"Suffice it to say that the Pfizer Oncology Research unit is invested heavily in the discovery of novel tumor-associated antigens, as well as antigens expressed on the host-derived elements that support tumor growth," he says.
Eric L. Dobmeier, chief business officer at Seattle Genetics, says the collaboration "reflects the increasing value of our ADC technology and strong interest in its potential among leaders in the drug development community."
"We now have 10 ongoing ADC collaborations, six collaborator ADCs using our technology are in clinical development and several additional programs are advancing towards the clinic," Dobmeier notes. "We have generated more than $145 million from ADC licensing, and we have the potential to receive significant future milestones and royalties for ADCs developed by our collaborators."
According to Seattle Genetics CEO Clay Siegall, the company uses technology licensing deals as a stable form of funding to support the company's operating expenses, while focusing mainly on developing products for cancer.
Currently, six collaborator ADCs using the company's technology are in clinical development, and several additional programs are advancing toward the clinic. Seattle Genetics' ADC technology collaborators include Bayer Pharmaceuticals Corp.; Celldex Therapeutics; Daiichi Sankyo Co. Ltd.; Genentech Inc.; GlaxoSmithKline; Millennium, a subsidiary of Takeda Pharmaceutical Co. Ltd.; and PSMA Development Co. LLC, a subsidiary of Progenics Pharmaceuticals Inc. The company also has ADC co-development agreements with Agensys Inc., an affiliate of Astellas Pharma Inc., and Genmab A/S.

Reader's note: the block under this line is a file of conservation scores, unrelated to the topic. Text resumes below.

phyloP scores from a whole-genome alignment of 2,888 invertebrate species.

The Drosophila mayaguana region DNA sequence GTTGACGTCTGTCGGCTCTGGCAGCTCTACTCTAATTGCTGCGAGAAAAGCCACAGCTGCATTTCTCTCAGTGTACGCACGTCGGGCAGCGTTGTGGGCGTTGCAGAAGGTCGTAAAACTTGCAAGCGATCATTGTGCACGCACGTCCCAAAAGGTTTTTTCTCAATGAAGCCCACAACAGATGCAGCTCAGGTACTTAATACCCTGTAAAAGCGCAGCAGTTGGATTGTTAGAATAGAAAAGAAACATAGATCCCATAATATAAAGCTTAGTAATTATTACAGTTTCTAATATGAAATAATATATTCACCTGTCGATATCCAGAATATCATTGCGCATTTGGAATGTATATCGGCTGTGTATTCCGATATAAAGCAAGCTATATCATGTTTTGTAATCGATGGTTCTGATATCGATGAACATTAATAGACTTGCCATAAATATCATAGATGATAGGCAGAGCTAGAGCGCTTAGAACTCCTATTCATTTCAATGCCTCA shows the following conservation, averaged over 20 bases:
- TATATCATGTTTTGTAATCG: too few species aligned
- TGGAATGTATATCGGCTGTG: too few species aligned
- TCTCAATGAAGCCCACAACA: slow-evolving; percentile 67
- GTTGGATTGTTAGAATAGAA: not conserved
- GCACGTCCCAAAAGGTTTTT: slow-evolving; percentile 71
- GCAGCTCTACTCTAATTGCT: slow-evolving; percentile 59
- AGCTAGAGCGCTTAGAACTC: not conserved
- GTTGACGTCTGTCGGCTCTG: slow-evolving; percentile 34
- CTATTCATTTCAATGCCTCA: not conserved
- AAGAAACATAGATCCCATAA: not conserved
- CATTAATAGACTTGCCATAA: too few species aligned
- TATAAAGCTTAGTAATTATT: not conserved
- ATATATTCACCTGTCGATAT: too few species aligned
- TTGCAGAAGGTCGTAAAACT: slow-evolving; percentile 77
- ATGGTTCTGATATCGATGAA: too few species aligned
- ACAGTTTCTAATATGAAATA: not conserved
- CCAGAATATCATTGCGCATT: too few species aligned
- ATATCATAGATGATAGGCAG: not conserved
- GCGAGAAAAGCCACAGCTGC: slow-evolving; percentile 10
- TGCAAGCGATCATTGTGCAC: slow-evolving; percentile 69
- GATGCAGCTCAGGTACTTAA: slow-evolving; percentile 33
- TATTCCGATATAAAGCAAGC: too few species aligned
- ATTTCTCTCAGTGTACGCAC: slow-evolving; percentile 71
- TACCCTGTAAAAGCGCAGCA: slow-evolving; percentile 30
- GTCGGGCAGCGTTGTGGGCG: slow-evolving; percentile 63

The success realized by Seattle Genetics has caught the eye of analysts, including Oppenheimer and Co. Inc.'s Bret Holley, who points the increasing licensing value of ADC technology in a recent note: "Additional collaborations such as this highlight the value of Seattle Genetics' ADC technology and should continue to grow the company's revenue base."
This collaboration marks the first partnership between Seattle Genetics and Pfizer, and Gerber notes the company is "very excited about the prospect of merging the cutting-edge technology and expertise available at each company, with the singular goal of creating innovative new medicines for cancer patients."
Gerber notes that cytotoxic cancer drugs have long been a mainstay of cancer therapy, and, unlike many of the more recently developed molecularly targeted agents, the cytotoxic drugs are capable of causing tumor cell death and regression.
"Unfortunately, the cell-killing effects of these drugs are not tumor specific, and their use is often limited by serious, sometimes life-threatening toxicities to the patient. In principle, ADCs allow for the targeted delivery of cell-killing anticancer drugs to tumor tissues, while reducing the exposure of normal tissues to the drug, thereby reducing adverse side effects in the patient," he explains. "We believe that the partnership with Seattle Genetics will allow Pfizer Oncology to make optimal use of our own internal research into tumor- associated antigens, as well as antibody production technologies, for the development of innovative ADCs."